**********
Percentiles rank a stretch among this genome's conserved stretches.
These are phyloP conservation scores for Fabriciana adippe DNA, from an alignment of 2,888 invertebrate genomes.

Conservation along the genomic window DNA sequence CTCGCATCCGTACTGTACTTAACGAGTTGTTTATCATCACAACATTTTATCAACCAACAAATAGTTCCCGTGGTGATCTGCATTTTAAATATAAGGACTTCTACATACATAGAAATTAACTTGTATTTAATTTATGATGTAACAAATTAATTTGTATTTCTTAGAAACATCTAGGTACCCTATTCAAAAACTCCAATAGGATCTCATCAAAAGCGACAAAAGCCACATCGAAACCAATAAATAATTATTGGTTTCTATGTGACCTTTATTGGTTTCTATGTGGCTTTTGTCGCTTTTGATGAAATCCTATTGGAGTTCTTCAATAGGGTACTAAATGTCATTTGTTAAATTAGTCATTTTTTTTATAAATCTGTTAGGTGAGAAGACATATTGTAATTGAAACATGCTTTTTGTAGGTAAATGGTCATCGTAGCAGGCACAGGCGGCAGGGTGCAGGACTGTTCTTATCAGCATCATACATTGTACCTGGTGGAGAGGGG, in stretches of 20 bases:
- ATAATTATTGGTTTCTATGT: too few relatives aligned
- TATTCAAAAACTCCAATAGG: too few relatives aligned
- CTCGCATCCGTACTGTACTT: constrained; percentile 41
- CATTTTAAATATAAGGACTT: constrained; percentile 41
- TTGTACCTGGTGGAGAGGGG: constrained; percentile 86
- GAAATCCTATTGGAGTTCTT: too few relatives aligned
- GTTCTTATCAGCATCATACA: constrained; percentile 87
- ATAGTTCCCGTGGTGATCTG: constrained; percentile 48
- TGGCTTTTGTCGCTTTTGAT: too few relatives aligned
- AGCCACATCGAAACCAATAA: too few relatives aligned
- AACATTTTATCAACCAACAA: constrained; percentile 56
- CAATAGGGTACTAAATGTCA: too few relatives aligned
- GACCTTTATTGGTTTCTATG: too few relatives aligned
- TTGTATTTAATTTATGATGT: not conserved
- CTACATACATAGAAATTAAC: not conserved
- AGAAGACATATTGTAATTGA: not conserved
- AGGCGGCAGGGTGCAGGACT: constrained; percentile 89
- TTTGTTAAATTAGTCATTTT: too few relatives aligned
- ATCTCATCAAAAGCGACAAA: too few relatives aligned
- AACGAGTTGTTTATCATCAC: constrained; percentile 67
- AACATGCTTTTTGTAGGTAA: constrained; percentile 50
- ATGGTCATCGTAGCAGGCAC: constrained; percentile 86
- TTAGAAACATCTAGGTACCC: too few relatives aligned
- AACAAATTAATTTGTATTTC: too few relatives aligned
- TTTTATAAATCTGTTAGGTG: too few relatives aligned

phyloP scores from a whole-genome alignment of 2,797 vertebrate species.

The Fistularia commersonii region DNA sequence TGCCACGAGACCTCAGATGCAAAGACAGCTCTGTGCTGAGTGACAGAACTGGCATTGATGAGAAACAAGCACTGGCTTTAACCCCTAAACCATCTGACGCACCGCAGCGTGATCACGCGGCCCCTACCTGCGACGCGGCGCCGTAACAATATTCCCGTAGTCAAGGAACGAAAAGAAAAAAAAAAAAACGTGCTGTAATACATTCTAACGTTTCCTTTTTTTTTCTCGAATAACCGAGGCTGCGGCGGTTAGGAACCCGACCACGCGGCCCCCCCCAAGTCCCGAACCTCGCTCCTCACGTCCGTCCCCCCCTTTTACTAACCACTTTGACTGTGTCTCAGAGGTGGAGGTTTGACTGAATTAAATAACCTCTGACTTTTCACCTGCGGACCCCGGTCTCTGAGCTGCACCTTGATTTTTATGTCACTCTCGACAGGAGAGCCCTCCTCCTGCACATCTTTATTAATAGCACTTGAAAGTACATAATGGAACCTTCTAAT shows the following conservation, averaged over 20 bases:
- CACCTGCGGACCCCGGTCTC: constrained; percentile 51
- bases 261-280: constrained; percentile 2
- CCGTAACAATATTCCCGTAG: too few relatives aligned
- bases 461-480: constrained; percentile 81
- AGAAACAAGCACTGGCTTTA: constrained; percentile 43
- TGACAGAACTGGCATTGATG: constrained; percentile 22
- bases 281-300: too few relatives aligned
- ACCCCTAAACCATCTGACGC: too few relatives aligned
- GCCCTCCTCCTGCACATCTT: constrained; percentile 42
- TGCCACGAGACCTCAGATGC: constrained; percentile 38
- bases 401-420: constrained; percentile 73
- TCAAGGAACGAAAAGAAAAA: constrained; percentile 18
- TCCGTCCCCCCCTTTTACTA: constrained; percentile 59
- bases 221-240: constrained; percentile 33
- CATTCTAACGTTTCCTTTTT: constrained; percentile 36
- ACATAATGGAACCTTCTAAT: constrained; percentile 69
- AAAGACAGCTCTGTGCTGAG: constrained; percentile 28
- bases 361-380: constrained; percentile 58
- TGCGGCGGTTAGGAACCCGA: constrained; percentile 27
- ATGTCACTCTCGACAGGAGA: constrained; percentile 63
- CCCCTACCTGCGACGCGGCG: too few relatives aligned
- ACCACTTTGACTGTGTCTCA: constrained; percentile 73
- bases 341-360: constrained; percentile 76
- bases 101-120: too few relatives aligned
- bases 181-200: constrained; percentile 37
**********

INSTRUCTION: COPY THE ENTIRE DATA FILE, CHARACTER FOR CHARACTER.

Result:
Percentiles rank a stretch among this genome's conserved stretches.
These are phyloP conservation scores for Fabriciana adippe DNA, from an alignment of 2,888 invertebrate genomes.

Conservation along the genomic window DNA sequence CTCGCATCCGTACTGTACTTAACGAGTTGTTTATCATCACAACATTTTATCAACCAACAAATAGTTCCCGTGGTGATCTGCATTTTAAATATAAGGACTTCTACATACATAGAAATTAACTTGTATTTAATTTATGATGTAACAAATTAATTTGTATTTCTTAGAAACATCTAGGTACCCTATTCAAAAACTCCAATAGGATCTCATCAAAAGCGACAAAAGCCACATCGAAACCAATAAATAATTATTGGTTTCTATGTGACCTTTATTGGTTTCTATGTGGCTTTTGTCGCTTTTGATGAAATCCTATTGGAGTTCTTCAATAGGGTACTAAATGTCATTTGTTAAATTAGTCATTTTTTTTATAAATCTGTTAGGTGAGAAGACATATTGTAATTGAAACATGCTTTTTGTAGGTAAATGGTCATCGTAGCAGGCACAGGCGGCAGGGTGCAGGACTGTTCTTATCAGCATCATACATTGTACCTGGTGGAGAGGGG, in stretches of 20 bases:
- ATAATTATTGGTTTCTATGT: too few relatives aligned
- TATTCAAAAACTCCAATAGG: too few relatives aligned
- CTCGCATCCGTACTGTACTT: constrained; percentile 41
- CATTTTAAATATAAGGACTT: constrained; percentile 41
- TTGTACCTGGTGGAGAGGGG: constrained; percentile 86
- GAAATCCTATTGGAGTTCTT: too few relatives aligned
- GTTCTTATCAGCATCATACA: constrained; percentile 87
- ATAGTTCCCGTGGTGATCTG: constrained; percentile 48
- TGGCTTTTGTCGCTTTTGAT: too few relatives aligned
- AGCCACATCGAAACCAATAA: too few relatives aligned
- AACATTTTATCAACCAACAA: constrained; percentile 56
- CAATAGGGTACTAAATGTCA: too few relatives aligned
- GACCTTTATTGGTTTCTATG: too few relatives aligned
- TTGTATTTAATTTATGATGT: not conserved
- CTACATACATAGAAATTAAC: not conserved
- AGAAGACATATTGTAATTGA: not conserved
- AGGCGGCAGGGTGCAGGACT: constrained; percentile 89
- TTTGTTAAATTAGTCATTTT: too few relatives aligned
- ATCTCATCAAAAGCGACAAA: too few relatives aligned
- AACGAGTTGTTTATCATCAC: constrained; percentile 67
- AACATGCTTTTTGTAGGTAA: constrained; percentile 50
- ATGGTCATCGTAGCAGGCAC: constrained; percentile 86
- TTAGAAACATCTAGGTACCC: too few relatives aligned
- AACAAATTAATTTGTATTTC: too few relatives aligned
- TTTTATAAATCTGTTAGGTG: too few relatives aligned

phyloP scores from a whole-genome alignment of 2,797 vertebrate species.

The Fistularia commersonii region DNA sequence TGCCACGAGACCTCAGATGCAAAGACAGCTCTGTGCTGAGTGACAGAACTGGCATTGATGAGAAACAAGCACTGGCTTTAACCCCTAAACCATCTGACGCACCGCAGCGTGATCACGCGGCCCCTACCTGCGACGCGGCGCCGTAACAATATTCCCGTAGTCAAGGAACGAAAAGAAAAAAAAAAAAACGTGCTGTAATACATTCTAACGTTTCCTTTTTTTTTCTCGAATAACCGAGGCTGCGGCGGTTAGGAACCCGACCACGCGGCCCCCCCCAAGTCCCGAACCTCGCTCCTCACGTCCGTCCCCCCCTTTTACTAACCACTTTGACTGTGTCTCAGAGGTGGAGGTTTGACTGAATTAAATAACCTCTGACTTTTCACCTGCGGACCCCGGTCTCTGAGCTGCACCTTGATTTTTATGTCACTCTCGACAGGAGAGCCCTCCTCCTGCACATCTTTATTAATAGCACTTGAAAGTACATAATGGAACCTTCTAAT shows the following conservation, averaged over 20 bases:
- CACCTGCGGACCCCGGTCTC: constrained; percentile 51
- bases 261-280: constrained; percentile 2
- CCGTAACAATATTCCCGTAG: too few relatives aligned
- bases 461-480: constrained; percentile 81
- AGAAACAAGCACTGGCTTTA: constrained; percentile 43
- TGACAGAACTGGCATTGATG: constrained; percentile 22
- bases 281-300: too few relatives aligned
- ACCCCTAAACCATCTGACGC: too few relatives aligned
- GCCCTCCTCCTGCACATCTT: constrained; percentile 42
- TGCCACGAGACCTCAGATGC: constrained; percentile 38
- bases 401-420: constrained; percentile 73
- TCAAGGAACGAAAAGAAAAA: constrained; percentile 18
- TCCGTCCCCCCCTTTTACTA: constrained; percentile 59
- bases 221-240: constrained; percentile 33
- CATTCTAACGTTTCCTTTTT: constrained; percentile 36
- ACATAATGGAACCTTCTAAT: constrained; percentile 69
- AAAGACAGCTCTGTGCTGAG: constrained; percentile 28
- bases 361-380: constrained; percentile 58
- TGCGGCGGTTAGGAACCCGA: constrained; percentile 27
- ATGTCACTCTCGACAGGAGA: constrained; percentile 63
- CCCCTACCTGCGACGCGGCG: too few relatives aligned
- ACCACTTTGACTGTGTCTCA: constrained; percentile 73
- bases 341-360: constrained; percentile 76
- bases 101-120: too few relatives aligned
- bases 181-200: constrained; percentile 37